Under age drinking laws get stricter
Jeffrey and Sara Hutsell of Deerfield leave the Lake County courthouse with an escort by two Lake County Sheriffs. State Rep. Carol Sente, D-Vernon Hills, sponsored a bill in hopes of building onto legislation that was passed in the wake of a 2006 Deerfie
Updated: February 25, 2013 2:21AM
VERNON HILLS – Countless New Year’s Eve parties will be hosted on Monday, just hours before a new state law on underage drinking goes live.
As police follow-up on tips or act on suspicions, adults caught allowing underage drinking after midnight will face misdemeanor charges, accompanied with fines no less than $500 fine and potential jail time.
If bodily harm results from the underage drinking, adults responsible for the party would face class 4 felony charges – punishable by incarceration.
“Some parents say, ‘Everyone else is doing it. Our kids are going to drink somewhere, so they might as well drink where we can keep an eye on them,’” Vernon Hills Police Chief Mark Fleischhauer said. “Parents do not understand the responsibility they’re assuming when they do that.”
The new law, previously known as House Bill 1554, was approved 41-9 by the Illinois Senate on May 24 and 111-6 by the House on May 31.
State Rep. Carol Sente, D-Vernon Hills, sponsored the bill in hopes of building onto legislation that was passed in the wake of a 2006 Deerfield accident.
“The main premise of the bill is to discourage hosting of underage drinking parties because adults should not be providing alcohol to minors,” Sente said.
Deerfield police said 18-year-olds Danny Bell and Ross Trace left the home of Jeffrey and Sara Hutsell on Oct. 16, 2006, after consuming large amounts of alcohol in the family basement with other teenagers.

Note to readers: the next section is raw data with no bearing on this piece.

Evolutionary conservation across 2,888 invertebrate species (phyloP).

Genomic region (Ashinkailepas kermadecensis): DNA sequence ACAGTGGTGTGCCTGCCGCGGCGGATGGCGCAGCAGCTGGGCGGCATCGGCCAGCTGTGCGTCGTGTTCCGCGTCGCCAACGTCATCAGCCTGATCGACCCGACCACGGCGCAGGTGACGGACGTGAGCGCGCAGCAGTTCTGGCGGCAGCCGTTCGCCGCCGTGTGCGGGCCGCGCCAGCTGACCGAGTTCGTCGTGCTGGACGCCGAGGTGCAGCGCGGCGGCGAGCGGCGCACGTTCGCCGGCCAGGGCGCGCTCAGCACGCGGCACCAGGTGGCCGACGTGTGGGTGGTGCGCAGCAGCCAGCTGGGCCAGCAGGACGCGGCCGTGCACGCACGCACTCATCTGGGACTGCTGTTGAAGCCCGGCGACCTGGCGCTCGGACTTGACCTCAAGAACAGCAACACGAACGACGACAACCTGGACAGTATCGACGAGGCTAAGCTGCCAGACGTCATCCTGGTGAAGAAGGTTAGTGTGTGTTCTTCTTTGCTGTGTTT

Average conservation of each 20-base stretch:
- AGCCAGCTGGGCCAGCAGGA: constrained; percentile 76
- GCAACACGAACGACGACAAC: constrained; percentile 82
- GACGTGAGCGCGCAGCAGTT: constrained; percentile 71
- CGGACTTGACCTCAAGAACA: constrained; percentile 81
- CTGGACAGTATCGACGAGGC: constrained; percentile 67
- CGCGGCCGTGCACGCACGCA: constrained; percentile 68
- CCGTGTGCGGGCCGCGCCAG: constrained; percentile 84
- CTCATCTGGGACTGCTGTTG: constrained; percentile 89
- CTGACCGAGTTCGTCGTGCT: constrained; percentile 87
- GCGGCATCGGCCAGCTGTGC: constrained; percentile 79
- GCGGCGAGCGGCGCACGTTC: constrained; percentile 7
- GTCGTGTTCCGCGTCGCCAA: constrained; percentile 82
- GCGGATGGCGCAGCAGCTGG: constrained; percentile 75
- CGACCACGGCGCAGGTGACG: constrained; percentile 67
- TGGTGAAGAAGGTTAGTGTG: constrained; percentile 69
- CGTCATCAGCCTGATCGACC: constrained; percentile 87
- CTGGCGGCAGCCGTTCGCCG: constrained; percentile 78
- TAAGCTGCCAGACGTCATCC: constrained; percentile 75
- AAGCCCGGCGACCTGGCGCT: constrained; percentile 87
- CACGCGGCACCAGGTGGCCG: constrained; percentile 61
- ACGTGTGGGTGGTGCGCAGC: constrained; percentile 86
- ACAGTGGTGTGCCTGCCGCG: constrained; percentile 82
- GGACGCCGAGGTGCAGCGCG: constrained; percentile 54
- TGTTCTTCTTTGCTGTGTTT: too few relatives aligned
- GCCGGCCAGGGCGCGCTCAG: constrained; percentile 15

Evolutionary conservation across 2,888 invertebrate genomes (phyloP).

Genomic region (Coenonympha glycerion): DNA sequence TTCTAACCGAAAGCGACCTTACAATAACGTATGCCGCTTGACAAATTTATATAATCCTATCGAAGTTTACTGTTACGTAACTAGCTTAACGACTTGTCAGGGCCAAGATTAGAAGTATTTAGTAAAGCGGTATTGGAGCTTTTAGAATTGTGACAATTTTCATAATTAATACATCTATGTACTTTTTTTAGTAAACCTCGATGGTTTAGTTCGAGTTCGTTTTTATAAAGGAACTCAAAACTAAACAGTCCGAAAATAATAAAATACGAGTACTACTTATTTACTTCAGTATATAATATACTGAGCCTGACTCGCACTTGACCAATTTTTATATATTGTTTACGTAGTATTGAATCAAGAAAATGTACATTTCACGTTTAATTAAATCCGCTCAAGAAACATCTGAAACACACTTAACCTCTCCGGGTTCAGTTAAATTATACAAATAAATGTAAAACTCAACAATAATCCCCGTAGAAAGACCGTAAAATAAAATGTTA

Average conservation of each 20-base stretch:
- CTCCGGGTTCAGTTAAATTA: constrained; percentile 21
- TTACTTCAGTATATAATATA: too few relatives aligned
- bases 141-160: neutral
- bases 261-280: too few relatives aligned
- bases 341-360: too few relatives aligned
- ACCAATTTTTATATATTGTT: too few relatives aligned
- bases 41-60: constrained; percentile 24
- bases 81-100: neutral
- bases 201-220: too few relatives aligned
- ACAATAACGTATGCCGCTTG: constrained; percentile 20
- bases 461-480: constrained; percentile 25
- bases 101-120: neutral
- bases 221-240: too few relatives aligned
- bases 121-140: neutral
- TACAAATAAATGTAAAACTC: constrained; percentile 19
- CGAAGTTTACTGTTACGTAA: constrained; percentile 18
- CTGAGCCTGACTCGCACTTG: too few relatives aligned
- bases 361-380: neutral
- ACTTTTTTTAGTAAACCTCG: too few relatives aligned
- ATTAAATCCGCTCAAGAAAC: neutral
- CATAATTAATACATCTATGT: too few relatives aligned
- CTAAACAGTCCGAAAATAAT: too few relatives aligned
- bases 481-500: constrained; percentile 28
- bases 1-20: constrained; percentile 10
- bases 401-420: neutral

Bell and Trace died when their car crashed into a tree a block from the house.
Jeffrey and Sara Hutsell were later convicted on misdemeanor counts of endangering the health of a child, attempted obstruction of justice and violating the state’s liquor control act. Jeffery Hutsell served 14 days in jail.
Both sentences came with probation, fines and community service.
“I don’t think those Deerfield people ever, in a million years, thought they’d be arrested and put in jail,” Fleischhauer said. “There were half a dozen families that were destroyed by what happened. The consequences are worse now.”
Later that year, legislation was passed making it a felony for parents if someone died because they provided alcohol to minors or a party was hosted at their house.
The new law creates the misdemeanor charge if police catch the actions before someone gets hurt. HB 1554 also extends the liability to any adult, not just parents, and to any property parties might occur at – not just a home.
Charges would not be filed if the liable adult calls the police for help dispersing the party or tracking down minors who may have fled.
“We’re trying to prevent the tragedies,” Fleischhauer said. “By eliminating the options, we hope to prevent alcohol consumption by minors. This is just another reason for adults to be responsible.”
The village of Vernon Hills adopted a local ordinance against “social hosting” in 1984. Police cannot charge felonies but the ordinance enforces up to $1,000 fines.
Sente said some legislators opposed her bill because they believed it was “excessive” and worried about “adult children holding parties.”~.